This Magazine

Progressive politics, ideas & culture

July-August 2018

It’s time to stop cottaging on Indigenous land

Because the land we relax on—and take for granted—isn't our land

Denise Hansen

The Ogimaa Mikana Project aims to disrupt non-Indigenous Ontarians’ view of the land they occupy. As part of the project, billboards were erected across the Anishinaabeg territory—including Barrie, Toronto, Thunder Bay, and North Bay—to note Indigenous place names where settlers have taken over. “We are trying to promote the language, to centre and privilege it,” says project founder Susan Blight. (Photo courtesy of the Ogimaa Mikana Project.)

Every Canada Day long weekend, thousands of us leave smoggy cities and flood hurriedly north to summer homes. We can’t wait to escape to our little slice of paradise, our piece of the natural Canadian landscape we’ve dedicated to pleasure, relaxation, and tranquility. We spend the long weekend unplugged or revelling in one too many beers dockside pristine waterfront lakes, bounded only by bountiful forests and nature’s silence. Among the Great Canadian Outdoors, we celebrate Canada and the many wonderful things this country has to offer us. We launch fireworks, crush beer cans, or stare peacefully out into infinite skies with unabated pride. Cottaging has come to symbolize what the “good life” looks like to us, and celebrating Canada Day in the Great Canadian Outdoors is our patriotic practice.

But as we unwind in our Muskoka chairs this July 1 weekend, let’s take a moment to pause and consider the irony that is celebrating Canada Day on land that is so intimately connected to Indigenous communities and their land rights and losses. Let us consider that although Indigenous peoples played vital roles in early Canadian tourism as guides for hunters and other early travellers, they were systematically erased and relocated from land the government wanted to associate with parks and wilderness creation.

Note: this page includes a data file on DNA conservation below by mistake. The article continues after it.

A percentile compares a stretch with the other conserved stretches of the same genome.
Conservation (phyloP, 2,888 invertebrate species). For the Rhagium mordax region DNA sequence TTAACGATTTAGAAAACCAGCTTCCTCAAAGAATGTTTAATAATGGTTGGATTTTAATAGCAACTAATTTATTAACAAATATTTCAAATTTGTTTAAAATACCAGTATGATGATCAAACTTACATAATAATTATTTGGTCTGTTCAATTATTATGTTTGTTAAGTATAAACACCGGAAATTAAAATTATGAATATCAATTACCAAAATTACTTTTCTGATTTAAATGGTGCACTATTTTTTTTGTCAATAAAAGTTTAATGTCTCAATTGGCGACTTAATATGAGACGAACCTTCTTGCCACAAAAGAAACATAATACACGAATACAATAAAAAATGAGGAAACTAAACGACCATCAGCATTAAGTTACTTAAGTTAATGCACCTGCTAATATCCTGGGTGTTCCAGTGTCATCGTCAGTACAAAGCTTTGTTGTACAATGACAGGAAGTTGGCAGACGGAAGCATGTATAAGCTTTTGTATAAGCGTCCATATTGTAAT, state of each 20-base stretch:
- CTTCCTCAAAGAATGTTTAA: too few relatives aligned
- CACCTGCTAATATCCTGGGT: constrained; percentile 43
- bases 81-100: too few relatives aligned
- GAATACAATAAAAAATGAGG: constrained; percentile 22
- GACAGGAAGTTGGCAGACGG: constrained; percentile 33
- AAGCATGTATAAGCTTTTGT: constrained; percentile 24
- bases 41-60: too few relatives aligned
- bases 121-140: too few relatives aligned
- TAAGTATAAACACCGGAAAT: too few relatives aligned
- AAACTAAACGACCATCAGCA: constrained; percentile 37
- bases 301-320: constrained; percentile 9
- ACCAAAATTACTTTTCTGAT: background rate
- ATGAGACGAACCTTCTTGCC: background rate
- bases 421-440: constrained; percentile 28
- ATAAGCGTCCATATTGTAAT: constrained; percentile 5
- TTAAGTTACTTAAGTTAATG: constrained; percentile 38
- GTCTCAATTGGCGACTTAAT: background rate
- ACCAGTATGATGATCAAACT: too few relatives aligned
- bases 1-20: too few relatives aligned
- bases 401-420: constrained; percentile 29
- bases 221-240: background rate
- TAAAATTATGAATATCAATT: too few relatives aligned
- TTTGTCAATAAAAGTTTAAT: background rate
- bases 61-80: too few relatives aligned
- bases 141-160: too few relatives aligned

Take for example Algonquin Provincial Park and its surrounding “cottage country,” which today includes Barry’s Bay and Bancroft—home to thousands of Ontario cottages. This was land that the Golden Lake Algonquin never surrendered their rights to under treaty yet still were systematically displaced and removed from in the mid19th century, and consequently forced to live on unsustainable, overcrowded reserves. Since then, and until present day, the Algonquin continue to petition the government, insisting that they had neither surrendered this land nor been compensated for its loss. The land claim is still under negotiation 30 years after the process officially began in 1988 and remains a long way from settlement. There are countless examples of provincial parks and cottage country municipalities on which our cottages sit that is land Indigenous people never ceded territory to or were manipulated and shortchanged in the exchange.

We should all feel uneasy and troubled that land we’ve purchased for relaxation is the only land Indigenous communities have sovereignty over